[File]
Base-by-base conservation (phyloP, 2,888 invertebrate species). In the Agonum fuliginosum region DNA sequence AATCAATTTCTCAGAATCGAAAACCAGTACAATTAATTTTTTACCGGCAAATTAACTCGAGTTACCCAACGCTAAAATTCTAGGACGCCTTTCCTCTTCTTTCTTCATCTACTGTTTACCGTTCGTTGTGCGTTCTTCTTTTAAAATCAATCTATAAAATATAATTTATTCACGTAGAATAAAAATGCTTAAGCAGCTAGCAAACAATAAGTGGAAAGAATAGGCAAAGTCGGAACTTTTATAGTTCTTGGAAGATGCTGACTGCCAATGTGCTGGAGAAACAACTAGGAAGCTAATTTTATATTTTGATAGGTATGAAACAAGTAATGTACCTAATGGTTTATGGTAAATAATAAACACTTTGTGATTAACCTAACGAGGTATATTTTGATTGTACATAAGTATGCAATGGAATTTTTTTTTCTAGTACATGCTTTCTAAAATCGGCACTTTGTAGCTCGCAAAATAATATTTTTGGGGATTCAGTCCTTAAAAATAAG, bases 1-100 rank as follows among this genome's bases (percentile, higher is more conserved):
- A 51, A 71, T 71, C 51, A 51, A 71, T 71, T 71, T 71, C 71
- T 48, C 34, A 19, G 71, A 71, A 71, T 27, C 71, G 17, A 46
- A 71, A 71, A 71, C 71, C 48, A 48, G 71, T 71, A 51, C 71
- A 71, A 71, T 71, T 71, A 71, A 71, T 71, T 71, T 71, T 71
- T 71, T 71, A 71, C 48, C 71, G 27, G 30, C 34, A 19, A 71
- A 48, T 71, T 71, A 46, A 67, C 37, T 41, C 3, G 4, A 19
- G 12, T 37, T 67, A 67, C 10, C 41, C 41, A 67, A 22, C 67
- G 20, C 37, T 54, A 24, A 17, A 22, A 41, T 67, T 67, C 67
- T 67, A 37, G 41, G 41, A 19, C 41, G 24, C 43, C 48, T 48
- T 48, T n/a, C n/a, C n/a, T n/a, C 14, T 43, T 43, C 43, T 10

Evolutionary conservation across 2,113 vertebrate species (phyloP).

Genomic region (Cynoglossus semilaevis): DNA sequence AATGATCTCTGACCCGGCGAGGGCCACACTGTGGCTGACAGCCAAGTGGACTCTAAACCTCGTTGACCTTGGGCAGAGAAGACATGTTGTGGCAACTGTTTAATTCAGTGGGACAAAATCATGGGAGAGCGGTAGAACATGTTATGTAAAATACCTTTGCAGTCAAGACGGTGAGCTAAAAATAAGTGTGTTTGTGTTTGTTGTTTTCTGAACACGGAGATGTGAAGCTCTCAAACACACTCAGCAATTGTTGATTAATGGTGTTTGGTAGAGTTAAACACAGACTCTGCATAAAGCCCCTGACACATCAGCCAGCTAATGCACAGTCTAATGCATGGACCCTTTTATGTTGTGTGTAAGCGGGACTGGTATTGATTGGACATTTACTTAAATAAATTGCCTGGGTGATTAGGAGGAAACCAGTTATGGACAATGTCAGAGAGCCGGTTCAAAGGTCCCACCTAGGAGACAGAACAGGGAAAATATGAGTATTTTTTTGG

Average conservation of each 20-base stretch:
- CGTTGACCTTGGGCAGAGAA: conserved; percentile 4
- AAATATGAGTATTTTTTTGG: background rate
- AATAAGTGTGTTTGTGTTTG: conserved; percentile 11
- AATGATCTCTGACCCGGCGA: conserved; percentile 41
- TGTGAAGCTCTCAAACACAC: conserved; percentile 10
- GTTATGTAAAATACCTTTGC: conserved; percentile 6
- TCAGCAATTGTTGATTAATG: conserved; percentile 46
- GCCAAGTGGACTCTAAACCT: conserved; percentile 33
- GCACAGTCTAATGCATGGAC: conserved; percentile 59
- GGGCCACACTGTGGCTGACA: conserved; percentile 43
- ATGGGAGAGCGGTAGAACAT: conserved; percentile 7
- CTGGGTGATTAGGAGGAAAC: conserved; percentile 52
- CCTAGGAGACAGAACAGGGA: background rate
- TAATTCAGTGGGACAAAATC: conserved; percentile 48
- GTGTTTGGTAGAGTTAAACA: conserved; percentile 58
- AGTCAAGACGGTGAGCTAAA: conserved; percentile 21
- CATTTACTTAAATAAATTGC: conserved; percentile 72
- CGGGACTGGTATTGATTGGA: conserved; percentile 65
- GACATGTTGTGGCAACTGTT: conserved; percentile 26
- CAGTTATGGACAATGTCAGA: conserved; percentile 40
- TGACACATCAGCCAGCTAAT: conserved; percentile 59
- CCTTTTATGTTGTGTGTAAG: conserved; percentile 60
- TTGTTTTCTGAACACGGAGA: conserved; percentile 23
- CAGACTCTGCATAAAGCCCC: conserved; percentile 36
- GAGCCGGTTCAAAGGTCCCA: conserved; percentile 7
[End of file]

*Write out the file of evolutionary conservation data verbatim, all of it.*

Base-by-base conservation (phyloP, 2,888 invertebrate species). In the Agonum fuliginosum region DNA sequence AATCAATTTCTCAGAATCGAAAACCAGTACAATTAATTTTTTACCGGCAAATTAACTCGAGTTACCCAACGCTAAAATTCTAGGACGCCTTTCCTCTTCTTTCTTCATCTACTGTTTACCGTTCGTTGTGCGTTCTTCTTTTAAAATCAATCTATAAAATATAATTTATTCACGTAGAATAAAAATGCTTAAGCAGCTAGCAAACAATAAGTGGAAAGAATAGGCAAAGTCGGAACTTTTATAGTTCTTGGAAGATGCTGACTGCCAATGTGCTGGAGAAACAACTAGGAAGCTAATTTTATATTTTGATAGGTATGAAACAAGTAATGTACCTAATGGTTTATGGTAAATAATAAACACTTTGTGATTAACCTAACGAGGTATATTTTGATTGTACATAAGTATGCAATGGAATTTTTTTTTCTAGTACATGCTTTCTAAAATCGGCACTTTGTAGCTCGCAAAATAATATTTTTGGGGATTCAGTCCTTAAAAATAAG, bases 1-100 rank as follows among this genome's bases (percentile, higher is more conserved):
- A 51, A 71, T 71, C 51, A 51, A 71, T 71, T 71, T 71, C 71
- T 48, C 34, A 19, G 71, A 71, A 71, T 27, C 71, G 17, A 46
- A 71, A 71, A 71, C 71, C 48, A 48, G 71, T 71, A 51, C 71
- A 71, A 71, T 71, T 71, A 71, A 71, T 71, T 71, T 71, T 71
- T 71, T 71, A 71, C 48, C 71, G 27, G 30, C 34, A 19, A 71
- A 48, T 71, T 71, A 46, A 67, C 37, T 41, C 3, G 4, A 19
- G 12, T 37, T 67, A 67, C 10, C 41, C 41, A 67, A 22, C 67
- G 20, C 37, T 54, A 24, A 17, A 22, A 41, T 67, T 67, C 67
- T 67, A 37, G 41, G 41, A 19, C 41, G 24, C 43, C 48, T 48
- T 48, T n/a, C n/a, C n/a, T n/a, C 14, T 43, T 43, C 43, T 10

Evolutionary conservation across 2,113 vertebrate species (phyloP).

Genomic region (Cynoglossus semilaevis): DNA sequence AATGATCTCTGACCCGGCGAGGGCCACACTGTGGCTGACAGCCAAGTGGACTCTAAACCTCGTTGACCTTGGGCAGAGAAGACATGTTGTGGCAACTGTTTAATTCAGTGGGACAAAATCATGGGAGAGCGGTAGAACATGTTATGTAAAATACCTTTGCAGTCAAGACGGTGAGCTAAAAATAAGTGTGTTTGTGTTTGTTGTTTTCTGAACACGGAGATGTGAAGCTCTCAAACACACTCAGCAATTGTTGATTAATGGTGTTTGGTAGAGTTAAACACAGACTCTGCATAAAGCCCCTGACACATCAGCCAGCTAATGCACAGTCTAATGCATGGACCCTTTTATGTTGTGTGTAAGCGGGACTGGTATTGATTGGACATTTACTTAAATAAATTGCCTGGGTGATTAGGAGGAAACCAGTTATGGACAATGTCAGAGAGCCGGTTCAAAGGTCCCACCTAGGAGACAGAACAGGGAAAATATGAGTATTTTTTTGG

Average conservation of each 20-base stretch:
- CGTTGACCTTGGGCAGAGAA: conserved; percentile 4
- AAATATGAGTATTTTTTTGG: background rate
- AATAAGTGTGTTTGTGTTTG: conserved; percentile 11
- AATGATCTCTGACCCGGCGA: conserved; percentile 41
- TGTGAAGCTCTCAAACACAC: conserved; percentile 10
- GTTATGTAAAATACCTTTGC: conserved; percentile 6
- TCAGCAATTGTTGATTAATG: conserved; percentile 46
- GCCAAGTGGACTCTAAACCT: conserved; percentile 33
- GCACAGTCTAATGCATGGAC: conserved; percentile 59
- GGGCCACACTGTGGCTGACA: conserved; percentile 43
- ATGGGAGAGCGGTAGAACAT: conserved; percentile 7
- CTGGGTGATTAGGAGGAAAC: conserved; percentile 52
- CCTAGGAGACAGAACAGGGA: background rate
- TAATTCAGTGGGACAAAATC: conserved; percentile 48
- GTGTTTGGTAGAGTTAAACA: conserved; percentile 58
- AGTCAAGACGGTGAGCTAAA: conserved; percentile 21
- CATTTACTTAAATAAATTGC: conserved; percentile 72
- CGGGACTGGTATTGATTGGA: conserved; percentile 65
- GACATGTTGTGGCAACTGTT: conserved; percentile 26
- CAGTTATGGACAATGTCAGA: conserved; percentile 40
- TGACACATCAGCCAGCTAAT: conserved; percentile 59
- CCTTTTATGTTGTGTGTAAG: conserved; percentile 60
- TTGTTTTCTGAACACGGAGA: conserved; percentile 23
- CAGACTCTGCATAAAGCCCC: conserved; percentile 36
- GAGCCGGTTCAAAGGTCCCA: conserved; percentile 7